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A Donut Hotter Than The Sun

Imagine you are lost in the wilderness, and desperately need to start a fire in order to survive. You tirelessly rub two sticks together, but the process is arduous and wastes your precious energy. You then have a pivotal realization: you can harness the sun’s natural light to spawn a fire using a magnifying glass. This simple, energy-efficient discovery proves crucial to your survival. Analogously, scientists from the United States, Russia, Korea, Japan, China, and the EU seek to harness the product of fusion reactions, which naturally occur in the sun, to produce limitless, green energy (ITER 2014).

Construction of the International Thermonuclear Experimental Reactor (ITER) is currently underway in the South of France, and in anticipation, scientists like William and Mary’s Saskia Mordijck are dedicating themselves to the theoretical work and modeling that are fundamental to the successful execution of the ITER project (Ikeda, 2013). The target completion date for the reactor is 2020, just around the corner in the timescale of nuclear energy.

Fusion occurs in the core of the sun at 15 million degrees Celsius when two hydrogen atoms fuse into a heavier element, helium, and release superabundant energy as heat. Physicists face a unique challenge when replicating the reaction on earth: containing the scorching reaction in a vessel without melting the walls. They have solved this problem with magnets that mimic the gravitational forces holding the sun together. These magnets redirect particles’ movement, preventing their escape. The ITER reaction vessel, called a Tokamak, will be in the shape of a donut, and have a core temperature 100 times hotter than the sun. At this extreme temperature, the electrons (negatively charged particles orbiting each hydrogen atom) are stripped away, and the contents of the Tokamak change from a gas to a fluid-like plasma (EFDA 2014). Neutral particles created as a byproduct of the fusion reaction, called neutrons, are unaffected by the magnets, and freely interact with the walls, exchanging heat. This energy source could ultimately supply power plants with abundant electricity. The most compelling aspect of nuclear energy is how little is required to generate the necessary heat. Just a few grams of seawater could supply megawatts of energy. That’s enough to power a small city. The project is exciting for the international community, but due to the 13 billion dollar price tag, the United States has reallocated funds away from domestic fusion research. According to Mordijck, this harms the scientific infrastructure that will be needed to utilize the knowledge gained by ITER, and hampers the cultivation of future fusion researchers in the university setting.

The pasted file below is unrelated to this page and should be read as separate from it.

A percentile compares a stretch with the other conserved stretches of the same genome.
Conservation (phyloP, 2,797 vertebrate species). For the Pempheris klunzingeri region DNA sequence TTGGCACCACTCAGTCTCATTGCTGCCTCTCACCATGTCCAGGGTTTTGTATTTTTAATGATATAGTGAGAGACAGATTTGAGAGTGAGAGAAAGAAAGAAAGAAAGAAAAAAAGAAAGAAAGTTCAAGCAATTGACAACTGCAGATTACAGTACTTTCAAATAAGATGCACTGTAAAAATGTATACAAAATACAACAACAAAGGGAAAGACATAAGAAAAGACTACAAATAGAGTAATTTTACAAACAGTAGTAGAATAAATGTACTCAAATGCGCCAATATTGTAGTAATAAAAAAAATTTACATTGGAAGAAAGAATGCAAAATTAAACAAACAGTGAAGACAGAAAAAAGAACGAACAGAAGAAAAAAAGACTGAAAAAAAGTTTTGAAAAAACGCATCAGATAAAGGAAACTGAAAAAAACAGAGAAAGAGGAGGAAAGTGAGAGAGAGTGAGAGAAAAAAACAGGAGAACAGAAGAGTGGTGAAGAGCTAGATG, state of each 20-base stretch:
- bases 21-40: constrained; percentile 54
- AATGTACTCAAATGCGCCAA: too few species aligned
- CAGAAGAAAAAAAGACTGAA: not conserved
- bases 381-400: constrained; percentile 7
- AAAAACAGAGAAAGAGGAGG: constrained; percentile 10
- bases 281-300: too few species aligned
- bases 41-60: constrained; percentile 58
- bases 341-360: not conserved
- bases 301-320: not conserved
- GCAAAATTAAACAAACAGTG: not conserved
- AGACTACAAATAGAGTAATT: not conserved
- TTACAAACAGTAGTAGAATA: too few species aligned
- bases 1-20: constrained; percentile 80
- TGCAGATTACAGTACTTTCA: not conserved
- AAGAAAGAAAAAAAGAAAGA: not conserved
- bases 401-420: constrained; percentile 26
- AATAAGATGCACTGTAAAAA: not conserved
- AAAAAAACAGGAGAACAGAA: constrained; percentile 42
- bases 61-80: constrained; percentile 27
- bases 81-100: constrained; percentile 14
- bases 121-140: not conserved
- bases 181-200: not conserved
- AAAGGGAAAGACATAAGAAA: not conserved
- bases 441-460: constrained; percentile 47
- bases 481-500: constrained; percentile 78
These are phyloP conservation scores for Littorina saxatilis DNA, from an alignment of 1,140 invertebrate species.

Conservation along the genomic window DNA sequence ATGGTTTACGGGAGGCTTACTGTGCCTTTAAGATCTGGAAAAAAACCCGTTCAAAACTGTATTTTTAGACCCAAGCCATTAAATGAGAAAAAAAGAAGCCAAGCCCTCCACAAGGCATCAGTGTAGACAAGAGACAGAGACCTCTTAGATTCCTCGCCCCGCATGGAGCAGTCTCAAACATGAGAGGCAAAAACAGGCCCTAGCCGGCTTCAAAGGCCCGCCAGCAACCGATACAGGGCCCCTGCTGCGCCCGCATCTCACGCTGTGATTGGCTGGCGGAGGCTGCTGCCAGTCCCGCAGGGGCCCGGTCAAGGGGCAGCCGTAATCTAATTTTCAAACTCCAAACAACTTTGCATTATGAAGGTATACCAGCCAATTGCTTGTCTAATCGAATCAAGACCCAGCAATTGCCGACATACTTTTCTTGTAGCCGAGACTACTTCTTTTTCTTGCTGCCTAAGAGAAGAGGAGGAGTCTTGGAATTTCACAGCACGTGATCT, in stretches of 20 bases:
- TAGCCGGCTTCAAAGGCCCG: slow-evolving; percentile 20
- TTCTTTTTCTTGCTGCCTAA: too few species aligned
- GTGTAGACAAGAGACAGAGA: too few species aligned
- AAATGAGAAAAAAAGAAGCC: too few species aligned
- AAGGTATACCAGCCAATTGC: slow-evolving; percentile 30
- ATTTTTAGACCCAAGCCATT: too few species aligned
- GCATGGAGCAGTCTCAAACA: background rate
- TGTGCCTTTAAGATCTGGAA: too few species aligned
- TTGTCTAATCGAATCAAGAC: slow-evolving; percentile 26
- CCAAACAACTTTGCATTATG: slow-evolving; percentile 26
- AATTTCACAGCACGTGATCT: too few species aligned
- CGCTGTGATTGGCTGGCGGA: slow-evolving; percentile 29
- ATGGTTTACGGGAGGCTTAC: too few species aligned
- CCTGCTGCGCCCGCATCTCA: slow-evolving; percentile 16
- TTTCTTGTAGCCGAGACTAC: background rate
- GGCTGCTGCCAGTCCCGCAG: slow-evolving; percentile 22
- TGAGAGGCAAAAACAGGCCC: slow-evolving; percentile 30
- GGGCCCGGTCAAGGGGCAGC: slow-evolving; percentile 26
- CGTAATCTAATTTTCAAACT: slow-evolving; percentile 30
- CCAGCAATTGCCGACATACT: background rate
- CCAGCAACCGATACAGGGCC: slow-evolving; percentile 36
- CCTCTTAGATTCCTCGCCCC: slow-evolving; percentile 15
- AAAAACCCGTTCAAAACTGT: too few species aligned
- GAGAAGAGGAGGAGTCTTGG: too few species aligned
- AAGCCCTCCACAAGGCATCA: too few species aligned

Fusion energy has the potential to become a key solution to the impending energy problem, with the right support. Fission, the currently used form of nuclear energy, has been catastrophic in cases such as Chernobyl, and has wrongfully tarnished the reputation of nuclear energy as a whole. Fission breaks atoms apart, and can cause an uncontrollable domino effect of cascading reactions. Such overeager reactions are not a risk with fusion, which forces two atoms to coalesce against their will by purposefully subjecting them to extreme conditions.